We decided to take the detour to Bronte Lagoon. It was a right turn in off the main road, but then also a right turn back onto the main road. It was a beautiful lagoon where we took a toilet stop, a lunch stop and for Neil from Rusty Wrecks, a swimming stop despite the 14 degree temperature of the air.

We then had a bit of a detour off the main highway, and then another detour off that road onto some dirt. More scenic Tasmania. Tasmanian towns all have their own little character, all so often set in the valley of a mountain or on the side of a mountain, and almost always with picture perfect views through each of the little towns we drove through.

Back onto the Lyell Highway for the finish line at the Royal Hobart Regatta Grounds. We got separated in traffic and tried to arrange for our Buddy Group to meet up before the finish line, so we could drive over together. But it didn’t work out with too much traffic, and not enough spaces we could all park together. We tried to bunch up at the end and cross the finish line together but weren’t entirely successful.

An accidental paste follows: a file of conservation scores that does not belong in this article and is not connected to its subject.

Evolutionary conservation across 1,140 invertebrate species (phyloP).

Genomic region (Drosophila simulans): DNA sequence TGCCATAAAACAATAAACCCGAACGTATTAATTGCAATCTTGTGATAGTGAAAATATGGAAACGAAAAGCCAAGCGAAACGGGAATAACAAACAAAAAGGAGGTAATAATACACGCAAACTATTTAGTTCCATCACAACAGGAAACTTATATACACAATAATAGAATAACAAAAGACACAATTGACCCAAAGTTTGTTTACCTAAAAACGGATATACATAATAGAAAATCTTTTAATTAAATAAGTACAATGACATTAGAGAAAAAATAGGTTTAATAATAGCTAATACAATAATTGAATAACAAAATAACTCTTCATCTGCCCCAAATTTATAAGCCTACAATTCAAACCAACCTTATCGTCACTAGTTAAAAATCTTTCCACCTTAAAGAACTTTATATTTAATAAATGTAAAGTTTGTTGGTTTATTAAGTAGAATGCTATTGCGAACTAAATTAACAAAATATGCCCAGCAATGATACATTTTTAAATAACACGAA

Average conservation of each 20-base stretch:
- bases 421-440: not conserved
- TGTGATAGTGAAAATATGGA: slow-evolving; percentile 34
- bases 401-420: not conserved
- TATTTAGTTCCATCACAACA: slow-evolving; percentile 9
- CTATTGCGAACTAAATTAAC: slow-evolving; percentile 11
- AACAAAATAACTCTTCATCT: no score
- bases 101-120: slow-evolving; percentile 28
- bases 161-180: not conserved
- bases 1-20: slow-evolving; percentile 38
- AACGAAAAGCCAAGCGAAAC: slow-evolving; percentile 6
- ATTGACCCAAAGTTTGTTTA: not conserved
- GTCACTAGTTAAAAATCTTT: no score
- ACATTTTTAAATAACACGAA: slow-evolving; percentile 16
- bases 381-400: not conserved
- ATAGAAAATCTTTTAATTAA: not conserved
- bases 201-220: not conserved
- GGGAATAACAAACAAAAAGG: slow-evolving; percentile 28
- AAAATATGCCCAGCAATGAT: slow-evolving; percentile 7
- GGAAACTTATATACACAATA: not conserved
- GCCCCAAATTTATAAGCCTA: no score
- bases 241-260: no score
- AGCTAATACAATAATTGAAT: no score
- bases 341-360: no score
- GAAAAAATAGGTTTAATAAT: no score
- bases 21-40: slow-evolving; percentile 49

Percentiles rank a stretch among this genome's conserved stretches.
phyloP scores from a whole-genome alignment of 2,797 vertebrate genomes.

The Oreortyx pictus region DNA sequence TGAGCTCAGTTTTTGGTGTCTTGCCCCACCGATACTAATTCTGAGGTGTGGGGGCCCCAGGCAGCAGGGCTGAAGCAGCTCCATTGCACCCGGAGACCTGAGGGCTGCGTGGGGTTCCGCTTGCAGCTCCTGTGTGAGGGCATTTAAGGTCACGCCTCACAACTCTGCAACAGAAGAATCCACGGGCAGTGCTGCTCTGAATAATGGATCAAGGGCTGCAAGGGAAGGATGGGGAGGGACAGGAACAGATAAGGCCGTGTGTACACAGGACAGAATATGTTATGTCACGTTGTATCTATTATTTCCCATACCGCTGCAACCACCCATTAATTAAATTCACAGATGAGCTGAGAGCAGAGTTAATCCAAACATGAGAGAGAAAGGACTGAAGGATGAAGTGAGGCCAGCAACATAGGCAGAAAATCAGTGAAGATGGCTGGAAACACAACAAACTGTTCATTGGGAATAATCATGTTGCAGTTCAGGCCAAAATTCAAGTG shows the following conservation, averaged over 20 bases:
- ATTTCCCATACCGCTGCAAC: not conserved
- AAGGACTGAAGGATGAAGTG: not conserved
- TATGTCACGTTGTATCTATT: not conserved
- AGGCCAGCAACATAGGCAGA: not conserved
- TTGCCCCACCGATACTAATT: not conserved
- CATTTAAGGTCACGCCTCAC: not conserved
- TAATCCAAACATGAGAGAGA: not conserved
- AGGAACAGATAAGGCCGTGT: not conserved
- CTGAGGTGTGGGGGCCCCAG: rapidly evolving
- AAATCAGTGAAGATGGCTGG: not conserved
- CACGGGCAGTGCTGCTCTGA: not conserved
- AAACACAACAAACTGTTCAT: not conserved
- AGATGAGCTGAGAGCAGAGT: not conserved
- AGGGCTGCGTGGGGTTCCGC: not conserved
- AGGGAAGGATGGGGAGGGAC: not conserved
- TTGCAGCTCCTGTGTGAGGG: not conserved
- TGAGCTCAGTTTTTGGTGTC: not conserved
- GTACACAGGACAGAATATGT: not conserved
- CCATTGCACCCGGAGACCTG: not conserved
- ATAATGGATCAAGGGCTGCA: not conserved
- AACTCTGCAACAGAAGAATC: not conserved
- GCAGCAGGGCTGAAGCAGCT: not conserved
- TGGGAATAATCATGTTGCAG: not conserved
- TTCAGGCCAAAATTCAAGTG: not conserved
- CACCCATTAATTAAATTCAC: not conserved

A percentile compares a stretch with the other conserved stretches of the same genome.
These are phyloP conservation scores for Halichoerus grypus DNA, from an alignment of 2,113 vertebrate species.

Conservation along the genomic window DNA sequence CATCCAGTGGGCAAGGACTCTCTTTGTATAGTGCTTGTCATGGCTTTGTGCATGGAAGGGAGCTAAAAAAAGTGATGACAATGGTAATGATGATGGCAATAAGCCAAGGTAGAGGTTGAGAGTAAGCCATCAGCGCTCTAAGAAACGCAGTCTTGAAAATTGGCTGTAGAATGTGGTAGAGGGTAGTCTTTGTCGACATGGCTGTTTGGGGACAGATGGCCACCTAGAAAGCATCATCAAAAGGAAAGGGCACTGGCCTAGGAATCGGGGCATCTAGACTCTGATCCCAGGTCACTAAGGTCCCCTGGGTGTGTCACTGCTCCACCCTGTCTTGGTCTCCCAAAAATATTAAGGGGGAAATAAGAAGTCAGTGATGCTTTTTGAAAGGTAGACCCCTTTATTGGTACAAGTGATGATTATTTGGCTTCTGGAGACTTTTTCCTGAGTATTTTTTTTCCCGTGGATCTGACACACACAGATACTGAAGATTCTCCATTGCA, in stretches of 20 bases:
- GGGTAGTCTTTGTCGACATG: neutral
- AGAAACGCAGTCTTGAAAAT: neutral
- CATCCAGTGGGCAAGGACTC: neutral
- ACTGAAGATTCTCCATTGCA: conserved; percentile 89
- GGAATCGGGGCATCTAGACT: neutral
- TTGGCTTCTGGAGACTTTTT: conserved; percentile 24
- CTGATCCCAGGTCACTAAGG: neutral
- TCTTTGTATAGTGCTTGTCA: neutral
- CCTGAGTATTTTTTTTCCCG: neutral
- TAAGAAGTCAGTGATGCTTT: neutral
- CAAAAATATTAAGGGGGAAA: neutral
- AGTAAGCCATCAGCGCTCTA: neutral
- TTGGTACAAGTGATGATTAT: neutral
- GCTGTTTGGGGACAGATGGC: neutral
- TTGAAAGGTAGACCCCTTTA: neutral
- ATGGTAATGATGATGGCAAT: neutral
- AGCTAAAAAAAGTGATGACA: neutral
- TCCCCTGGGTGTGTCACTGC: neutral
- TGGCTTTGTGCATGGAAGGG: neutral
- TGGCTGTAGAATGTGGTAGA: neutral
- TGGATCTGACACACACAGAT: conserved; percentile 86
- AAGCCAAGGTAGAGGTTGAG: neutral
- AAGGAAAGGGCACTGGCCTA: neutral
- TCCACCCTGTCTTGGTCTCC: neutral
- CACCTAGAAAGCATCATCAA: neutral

We were pretty much around the middle of the rally for finishing. Which meant there were quite a few cars in already, and I could watch more coming across the finish line. I saw three cars cross the finish line that I hadn’t seen before. With 250 cars on the rally, you see a lot of them time and time again, but there’s always a few you miss. It turns out one of them was a replacement car that was acquired three nights earlier, another was in my photos at the start line, and the other one, a KL Laser had been in the rally the whole time, and I’d just never seen it.

Trevor (Anthony’s partner) had come along to see us at the finish line. His nephew and partner who lived in Launceston also made the trip down to Hobart to see us all come over the finish line. There was an opportunity to see all the cars again, most looking a little worse than they did a week ago. A handful had dented roofs, either from tyres being strapped directly to them, roof racks sitting on the roof, or more commonly because the whole buddy group or part of it had stood up there at some point in the last week.

The rally has preferred hotels that they organise discounted rates at, although these are still at the far more comfortable end of the of the hotel range, not so much the price range. I decided to choose a more budget option, an old Art Deco hotel that I’ve stayed at before. As luck would have it, that was less than a block from one of the other hotels, so I still got to see plenty of rally cars around, and the Suzuki got spotted in the street quite a bit. We all took the opportunity to bask in a proper indoor shower before our buddy group headed out for dinner and a bit of a social catch up and wind down before getting to sleep in a proper bed. Although technically we’d also had the proper shower and proper bed on the Spirit of Tasmania.

Words and Photos by Daniel Borton

Paul Hollingworth